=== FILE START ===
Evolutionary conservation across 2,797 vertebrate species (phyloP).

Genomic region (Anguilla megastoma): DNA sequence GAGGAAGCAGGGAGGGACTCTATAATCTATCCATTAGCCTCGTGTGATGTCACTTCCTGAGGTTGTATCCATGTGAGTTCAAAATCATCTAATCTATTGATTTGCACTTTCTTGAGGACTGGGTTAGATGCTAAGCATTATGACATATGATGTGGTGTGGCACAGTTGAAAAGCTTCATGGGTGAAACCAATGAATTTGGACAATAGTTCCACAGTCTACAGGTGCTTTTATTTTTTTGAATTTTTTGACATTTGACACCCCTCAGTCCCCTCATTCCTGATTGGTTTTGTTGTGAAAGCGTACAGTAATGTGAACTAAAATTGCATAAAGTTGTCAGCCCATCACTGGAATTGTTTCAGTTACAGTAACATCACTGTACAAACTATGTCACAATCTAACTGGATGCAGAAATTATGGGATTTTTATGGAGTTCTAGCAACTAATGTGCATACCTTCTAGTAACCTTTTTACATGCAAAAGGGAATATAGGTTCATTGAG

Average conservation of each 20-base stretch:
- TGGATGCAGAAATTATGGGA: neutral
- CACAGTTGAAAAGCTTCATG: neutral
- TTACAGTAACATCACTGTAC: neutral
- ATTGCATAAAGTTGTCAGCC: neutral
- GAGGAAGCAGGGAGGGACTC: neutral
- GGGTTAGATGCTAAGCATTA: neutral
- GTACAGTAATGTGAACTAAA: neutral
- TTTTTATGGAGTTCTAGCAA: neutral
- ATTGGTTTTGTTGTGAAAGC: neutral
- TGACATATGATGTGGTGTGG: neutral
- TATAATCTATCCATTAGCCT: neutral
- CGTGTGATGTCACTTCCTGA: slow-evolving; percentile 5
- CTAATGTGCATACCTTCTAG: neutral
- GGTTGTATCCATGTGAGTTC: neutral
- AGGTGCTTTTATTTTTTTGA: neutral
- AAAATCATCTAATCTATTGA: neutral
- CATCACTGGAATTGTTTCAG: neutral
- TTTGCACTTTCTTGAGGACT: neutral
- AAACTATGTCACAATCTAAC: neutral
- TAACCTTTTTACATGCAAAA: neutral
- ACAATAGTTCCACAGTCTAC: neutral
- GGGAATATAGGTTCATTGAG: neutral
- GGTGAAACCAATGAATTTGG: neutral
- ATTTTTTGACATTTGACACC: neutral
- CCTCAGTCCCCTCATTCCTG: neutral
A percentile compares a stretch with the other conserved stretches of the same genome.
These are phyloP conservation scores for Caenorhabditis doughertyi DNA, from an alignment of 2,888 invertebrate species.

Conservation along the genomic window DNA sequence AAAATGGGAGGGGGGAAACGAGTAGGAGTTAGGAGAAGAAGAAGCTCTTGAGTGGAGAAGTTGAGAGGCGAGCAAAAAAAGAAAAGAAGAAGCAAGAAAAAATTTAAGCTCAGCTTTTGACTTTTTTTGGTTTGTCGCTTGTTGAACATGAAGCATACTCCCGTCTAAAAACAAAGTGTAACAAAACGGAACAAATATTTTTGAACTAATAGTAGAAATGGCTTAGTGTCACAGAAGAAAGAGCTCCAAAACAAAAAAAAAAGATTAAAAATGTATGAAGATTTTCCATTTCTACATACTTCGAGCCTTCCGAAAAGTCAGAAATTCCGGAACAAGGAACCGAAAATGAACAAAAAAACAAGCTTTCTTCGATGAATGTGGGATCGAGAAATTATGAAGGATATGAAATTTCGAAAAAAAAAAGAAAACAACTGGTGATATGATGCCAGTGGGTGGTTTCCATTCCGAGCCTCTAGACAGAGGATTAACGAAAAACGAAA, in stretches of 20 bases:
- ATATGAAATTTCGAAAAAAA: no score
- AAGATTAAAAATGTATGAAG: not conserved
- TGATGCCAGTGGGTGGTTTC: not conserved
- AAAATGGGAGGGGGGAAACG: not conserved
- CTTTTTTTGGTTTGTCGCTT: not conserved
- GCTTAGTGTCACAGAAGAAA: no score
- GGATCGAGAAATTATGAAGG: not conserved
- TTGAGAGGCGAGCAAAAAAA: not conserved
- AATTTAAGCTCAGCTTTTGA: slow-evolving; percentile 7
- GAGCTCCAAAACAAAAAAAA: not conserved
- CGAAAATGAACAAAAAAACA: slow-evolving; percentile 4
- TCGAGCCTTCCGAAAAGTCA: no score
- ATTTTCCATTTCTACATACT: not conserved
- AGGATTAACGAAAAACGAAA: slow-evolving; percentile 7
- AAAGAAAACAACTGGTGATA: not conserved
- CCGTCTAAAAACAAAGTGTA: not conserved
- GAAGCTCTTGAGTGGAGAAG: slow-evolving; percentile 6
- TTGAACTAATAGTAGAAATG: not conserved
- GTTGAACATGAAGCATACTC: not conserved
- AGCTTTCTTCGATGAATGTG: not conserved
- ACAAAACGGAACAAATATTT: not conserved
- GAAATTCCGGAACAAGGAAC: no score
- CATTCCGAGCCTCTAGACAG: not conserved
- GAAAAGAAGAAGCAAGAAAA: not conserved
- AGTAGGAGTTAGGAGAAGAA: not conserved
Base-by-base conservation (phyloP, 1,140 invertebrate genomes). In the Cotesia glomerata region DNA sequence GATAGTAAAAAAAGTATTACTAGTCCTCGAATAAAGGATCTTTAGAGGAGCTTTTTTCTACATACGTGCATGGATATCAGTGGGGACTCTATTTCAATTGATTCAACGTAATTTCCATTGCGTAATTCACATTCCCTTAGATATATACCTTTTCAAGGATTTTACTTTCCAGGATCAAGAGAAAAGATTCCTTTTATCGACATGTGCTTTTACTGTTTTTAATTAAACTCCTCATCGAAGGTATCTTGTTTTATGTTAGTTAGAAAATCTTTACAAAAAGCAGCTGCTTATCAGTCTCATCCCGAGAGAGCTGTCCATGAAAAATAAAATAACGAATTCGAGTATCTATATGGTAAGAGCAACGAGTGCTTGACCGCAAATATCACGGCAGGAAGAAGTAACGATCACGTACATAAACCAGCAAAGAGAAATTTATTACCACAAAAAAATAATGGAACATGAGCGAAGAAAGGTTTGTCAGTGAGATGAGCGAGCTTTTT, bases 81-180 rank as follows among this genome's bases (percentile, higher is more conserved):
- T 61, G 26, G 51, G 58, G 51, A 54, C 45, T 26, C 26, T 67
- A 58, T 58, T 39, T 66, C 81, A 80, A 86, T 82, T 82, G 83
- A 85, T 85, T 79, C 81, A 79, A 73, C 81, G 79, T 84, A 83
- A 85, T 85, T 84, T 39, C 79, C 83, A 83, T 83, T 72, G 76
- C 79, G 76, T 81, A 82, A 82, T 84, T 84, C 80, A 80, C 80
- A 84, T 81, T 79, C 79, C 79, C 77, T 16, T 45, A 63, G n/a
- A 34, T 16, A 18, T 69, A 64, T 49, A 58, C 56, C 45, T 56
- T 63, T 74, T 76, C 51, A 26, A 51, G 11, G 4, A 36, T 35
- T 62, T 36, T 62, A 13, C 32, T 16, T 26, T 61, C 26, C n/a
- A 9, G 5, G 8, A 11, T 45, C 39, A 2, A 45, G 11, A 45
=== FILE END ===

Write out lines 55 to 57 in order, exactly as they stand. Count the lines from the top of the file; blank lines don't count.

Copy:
- GAAAAGAAGAAGCAAGAAAA: not conserved
- AGTAGGAGTTAGGAGAAGAA: not conserved
Base-by-base conservation (phyloP, 1,140 invertebrate genomes). In the Cotesia glomerata region DNA sequence GATAGTAAAAAAAGTATTACTAGTCCTCGAATAAAGGATCTTTAGAGGAGCTTTTTTCTACATACGTGCATGGATATCAGTGGGGACTCTATTTCAATTGATTCAACGTAATTTCCATTGCGTAATTCACATTCCCTTAGATATATACCTTTTCAAGGATTTTACTTTCCAGGATCAAGAGAAAAGATTCCTTTTATCGACATGTGCTTTTACTGTTTTTAATTAAACTCCTCATCGAAGGTATCTTGTTTTATGTTAGTTAGAAAATCTTTACAAAAAGCAGCTGCTTATCAGTCTCATCCCGAGAGAGCTGTCCATGAAAAATAAAATAACGAATTCGAGTATCTATATGGTAAGAGCAACGAGTGCTTGACCGCAAATATCACGGCAGGAAGAAGTAACGATCACGTACATAAACCAGCAAAGAGAAATTTATTACCACAAAAAAATAATGGAACATGAGCGAAGAAAGGTTTGTCAGTGAGATGAGCGAGCTTTTT, bases 81-180 rank as follows among this genome's bases (percentile, higher is more conserved):